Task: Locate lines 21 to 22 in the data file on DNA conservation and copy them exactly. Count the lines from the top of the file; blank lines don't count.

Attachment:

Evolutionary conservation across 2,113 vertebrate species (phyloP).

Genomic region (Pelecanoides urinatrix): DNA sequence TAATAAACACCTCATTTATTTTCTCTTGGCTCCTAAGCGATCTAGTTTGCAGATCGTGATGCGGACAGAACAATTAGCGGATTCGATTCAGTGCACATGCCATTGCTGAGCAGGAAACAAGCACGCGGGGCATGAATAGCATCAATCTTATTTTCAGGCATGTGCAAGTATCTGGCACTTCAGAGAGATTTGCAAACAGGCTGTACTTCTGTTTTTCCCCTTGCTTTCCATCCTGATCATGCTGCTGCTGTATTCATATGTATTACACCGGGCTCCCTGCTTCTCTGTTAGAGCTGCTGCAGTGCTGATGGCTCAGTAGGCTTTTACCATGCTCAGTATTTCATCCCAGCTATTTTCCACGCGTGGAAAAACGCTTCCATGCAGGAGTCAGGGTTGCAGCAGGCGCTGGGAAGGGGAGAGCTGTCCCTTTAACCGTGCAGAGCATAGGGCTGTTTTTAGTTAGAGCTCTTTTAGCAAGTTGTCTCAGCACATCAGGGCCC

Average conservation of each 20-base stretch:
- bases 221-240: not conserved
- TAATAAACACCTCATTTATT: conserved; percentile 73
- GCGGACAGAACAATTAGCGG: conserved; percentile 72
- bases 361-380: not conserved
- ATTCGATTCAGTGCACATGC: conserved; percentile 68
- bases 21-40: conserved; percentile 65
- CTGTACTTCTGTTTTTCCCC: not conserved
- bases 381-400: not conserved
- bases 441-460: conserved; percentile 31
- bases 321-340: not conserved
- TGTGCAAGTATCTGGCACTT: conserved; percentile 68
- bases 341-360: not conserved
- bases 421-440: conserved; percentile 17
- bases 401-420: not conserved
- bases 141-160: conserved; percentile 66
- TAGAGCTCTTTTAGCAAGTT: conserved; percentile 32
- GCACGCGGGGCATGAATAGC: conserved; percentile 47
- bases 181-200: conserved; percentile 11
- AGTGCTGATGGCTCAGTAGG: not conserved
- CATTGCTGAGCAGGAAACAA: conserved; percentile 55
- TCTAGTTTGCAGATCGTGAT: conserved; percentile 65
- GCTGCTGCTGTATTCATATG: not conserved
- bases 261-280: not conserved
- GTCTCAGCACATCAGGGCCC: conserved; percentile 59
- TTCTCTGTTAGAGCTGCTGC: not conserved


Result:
- bases 181-200: conserved; percentile 11
- AGTGCTGATGGCTCAGTAGG: not conserved